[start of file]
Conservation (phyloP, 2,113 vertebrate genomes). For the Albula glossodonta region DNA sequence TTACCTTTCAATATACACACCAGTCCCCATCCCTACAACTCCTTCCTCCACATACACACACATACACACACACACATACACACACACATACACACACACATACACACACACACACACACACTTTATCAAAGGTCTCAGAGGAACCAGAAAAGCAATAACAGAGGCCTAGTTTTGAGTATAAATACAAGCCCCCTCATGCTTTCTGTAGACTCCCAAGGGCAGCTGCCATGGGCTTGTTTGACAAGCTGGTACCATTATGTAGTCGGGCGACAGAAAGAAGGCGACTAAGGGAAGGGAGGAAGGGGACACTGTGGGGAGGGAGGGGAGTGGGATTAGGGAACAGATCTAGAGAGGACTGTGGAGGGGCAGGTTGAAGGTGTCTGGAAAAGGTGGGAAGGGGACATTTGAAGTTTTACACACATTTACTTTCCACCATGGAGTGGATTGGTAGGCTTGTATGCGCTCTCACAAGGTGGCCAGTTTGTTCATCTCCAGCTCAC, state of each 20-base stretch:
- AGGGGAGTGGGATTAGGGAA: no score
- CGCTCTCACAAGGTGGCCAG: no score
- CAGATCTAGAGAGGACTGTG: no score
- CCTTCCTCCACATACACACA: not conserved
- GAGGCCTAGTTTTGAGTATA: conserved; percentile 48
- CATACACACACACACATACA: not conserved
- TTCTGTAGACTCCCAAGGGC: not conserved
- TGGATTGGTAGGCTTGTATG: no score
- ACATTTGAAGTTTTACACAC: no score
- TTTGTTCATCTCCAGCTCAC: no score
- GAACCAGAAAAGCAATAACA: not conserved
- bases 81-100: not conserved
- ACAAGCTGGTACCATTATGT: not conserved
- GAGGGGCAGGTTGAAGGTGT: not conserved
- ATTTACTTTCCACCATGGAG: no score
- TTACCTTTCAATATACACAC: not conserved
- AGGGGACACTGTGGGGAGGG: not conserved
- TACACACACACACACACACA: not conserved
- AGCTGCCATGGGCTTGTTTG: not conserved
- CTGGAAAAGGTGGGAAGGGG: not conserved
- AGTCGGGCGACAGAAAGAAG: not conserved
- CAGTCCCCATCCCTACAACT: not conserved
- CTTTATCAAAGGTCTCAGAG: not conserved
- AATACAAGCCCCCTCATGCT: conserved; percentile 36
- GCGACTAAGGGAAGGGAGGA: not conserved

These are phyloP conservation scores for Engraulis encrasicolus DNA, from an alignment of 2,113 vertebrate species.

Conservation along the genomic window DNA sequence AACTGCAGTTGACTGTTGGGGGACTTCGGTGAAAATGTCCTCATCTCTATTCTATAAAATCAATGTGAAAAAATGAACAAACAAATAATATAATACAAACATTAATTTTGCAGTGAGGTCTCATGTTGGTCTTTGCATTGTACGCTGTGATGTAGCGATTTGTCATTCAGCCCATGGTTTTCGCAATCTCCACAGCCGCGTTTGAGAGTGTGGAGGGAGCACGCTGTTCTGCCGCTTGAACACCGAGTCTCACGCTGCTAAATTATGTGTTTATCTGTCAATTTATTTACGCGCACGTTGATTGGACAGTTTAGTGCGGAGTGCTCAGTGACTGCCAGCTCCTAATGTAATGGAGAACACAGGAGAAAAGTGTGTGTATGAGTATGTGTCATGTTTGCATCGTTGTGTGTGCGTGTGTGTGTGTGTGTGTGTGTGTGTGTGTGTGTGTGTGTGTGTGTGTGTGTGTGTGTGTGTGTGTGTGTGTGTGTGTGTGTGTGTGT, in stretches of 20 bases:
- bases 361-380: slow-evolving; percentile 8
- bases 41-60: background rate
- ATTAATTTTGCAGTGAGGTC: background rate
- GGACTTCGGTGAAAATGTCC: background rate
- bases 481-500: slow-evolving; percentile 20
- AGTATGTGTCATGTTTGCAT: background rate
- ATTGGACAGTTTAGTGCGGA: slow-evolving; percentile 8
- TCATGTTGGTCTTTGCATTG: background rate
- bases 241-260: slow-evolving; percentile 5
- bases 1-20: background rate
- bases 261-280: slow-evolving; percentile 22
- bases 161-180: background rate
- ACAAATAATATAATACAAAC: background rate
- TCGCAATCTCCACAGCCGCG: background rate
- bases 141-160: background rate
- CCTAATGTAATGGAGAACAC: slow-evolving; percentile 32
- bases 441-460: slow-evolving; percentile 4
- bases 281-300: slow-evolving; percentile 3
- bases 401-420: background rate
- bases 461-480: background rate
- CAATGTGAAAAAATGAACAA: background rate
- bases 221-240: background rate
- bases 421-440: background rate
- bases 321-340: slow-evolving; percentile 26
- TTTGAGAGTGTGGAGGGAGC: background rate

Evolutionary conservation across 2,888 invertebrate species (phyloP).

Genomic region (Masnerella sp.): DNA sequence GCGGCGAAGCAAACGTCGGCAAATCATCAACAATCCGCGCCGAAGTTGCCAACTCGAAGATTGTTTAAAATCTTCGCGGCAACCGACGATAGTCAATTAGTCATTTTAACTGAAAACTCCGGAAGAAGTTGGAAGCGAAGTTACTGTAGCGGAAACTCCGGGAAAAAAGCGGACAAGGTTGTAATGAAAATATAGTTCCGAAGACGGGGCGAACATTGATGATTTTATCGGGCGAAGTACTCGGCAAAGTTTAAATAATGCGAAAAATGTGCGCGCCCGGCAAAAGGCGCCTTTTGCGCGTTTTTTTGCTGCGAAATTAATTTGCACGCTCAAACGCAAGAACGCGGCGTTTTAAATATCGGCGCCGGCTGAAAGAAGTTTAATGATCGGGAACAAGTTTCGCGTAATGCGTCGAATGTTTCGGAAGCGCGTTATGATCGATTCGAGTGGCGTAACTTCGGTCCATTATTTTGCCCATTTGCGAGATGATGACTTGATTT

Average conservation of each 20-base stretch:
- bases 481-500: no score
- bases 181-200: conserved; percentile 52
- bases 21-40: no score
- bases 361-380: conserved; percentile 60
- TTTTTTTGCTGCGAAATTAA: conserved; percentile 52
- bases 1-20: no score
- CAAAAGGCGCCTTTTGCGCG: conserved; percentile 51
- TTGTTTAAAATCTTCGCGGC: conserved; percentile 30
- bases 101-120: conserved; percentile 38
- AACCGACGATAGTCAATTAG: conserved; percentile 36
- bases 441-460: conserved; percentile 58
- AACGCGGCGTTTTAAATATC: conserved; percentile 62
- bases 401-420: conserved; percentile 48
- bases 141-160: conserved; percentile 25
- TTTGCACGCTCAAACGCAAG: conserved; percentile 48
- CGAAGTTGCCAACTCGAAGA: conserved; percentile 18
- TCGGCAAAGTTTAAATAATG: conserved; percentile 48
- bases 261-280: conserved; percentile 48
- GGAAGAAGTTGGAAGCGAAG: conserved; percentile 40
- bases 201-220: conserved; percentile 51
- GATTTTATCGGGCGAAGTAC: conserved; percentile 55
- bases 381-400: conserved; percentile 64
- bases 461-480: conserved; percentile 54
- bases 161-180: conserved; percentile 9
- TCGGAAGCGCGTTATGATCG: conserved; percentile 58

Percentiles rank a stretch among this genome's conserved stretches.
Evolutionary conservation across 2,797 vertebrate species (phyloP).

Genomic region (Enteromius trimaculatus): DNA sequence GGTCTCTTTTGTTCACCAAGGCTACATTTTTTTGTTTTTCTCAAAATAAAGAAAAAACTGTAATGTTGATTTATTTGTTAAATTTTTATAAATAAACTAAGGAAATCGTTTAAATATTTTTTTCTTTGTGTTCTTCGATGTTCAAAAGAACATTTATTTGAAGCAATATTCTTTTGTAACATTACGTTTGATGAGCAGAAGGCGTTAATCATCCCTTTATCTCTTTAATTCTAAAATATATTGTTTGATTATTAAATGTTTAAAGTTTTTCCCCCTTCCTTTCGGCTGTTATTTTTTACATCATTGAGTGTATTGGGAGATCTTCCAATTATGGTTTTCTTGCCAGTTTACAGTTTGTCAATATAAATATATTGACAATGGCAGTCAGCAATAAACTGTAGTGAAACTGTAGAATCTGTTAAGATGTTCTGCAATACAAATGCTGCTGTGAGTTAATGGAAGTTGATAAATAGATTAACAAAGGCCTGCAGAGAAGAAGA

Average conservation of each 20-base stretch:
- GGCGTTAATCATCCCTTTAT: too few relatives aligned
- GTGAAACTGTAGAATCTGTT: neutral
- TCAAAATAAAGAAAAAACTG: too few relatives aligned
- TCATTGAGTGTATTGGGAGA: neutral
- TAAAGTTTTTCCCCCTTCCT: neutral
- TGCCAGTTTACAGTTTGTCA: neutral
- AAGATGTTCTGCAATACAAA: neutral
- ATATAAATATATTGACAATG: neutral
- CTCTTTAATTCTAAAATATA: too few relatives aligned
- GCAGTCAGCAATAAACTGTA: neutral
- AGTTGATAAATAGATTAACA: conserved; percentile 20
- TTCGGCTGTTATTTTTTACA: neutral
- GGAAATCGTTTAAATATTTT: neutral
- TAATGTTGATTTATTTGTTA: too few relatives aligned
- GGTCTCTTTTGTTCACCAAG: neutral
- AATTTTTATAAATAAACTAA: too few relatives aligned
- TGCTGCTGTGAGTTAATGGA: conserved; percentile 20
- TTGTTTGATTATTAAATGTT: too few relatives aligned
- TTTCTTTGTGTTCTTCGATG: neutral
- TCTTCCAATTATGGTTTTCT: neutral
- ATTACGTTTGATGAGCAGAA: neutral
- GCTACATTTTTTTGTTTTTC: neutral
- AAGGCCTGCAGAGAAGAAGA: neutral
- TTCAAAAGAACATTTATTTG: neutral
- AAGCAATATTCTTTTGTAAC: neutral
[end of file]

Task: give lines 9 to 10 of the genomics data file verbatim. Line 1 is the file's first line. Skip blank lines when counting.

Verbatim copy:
- TGGATTGGTAGGCTTGTATG: no score
- ACATTTGAAGTTTTACACAC: no score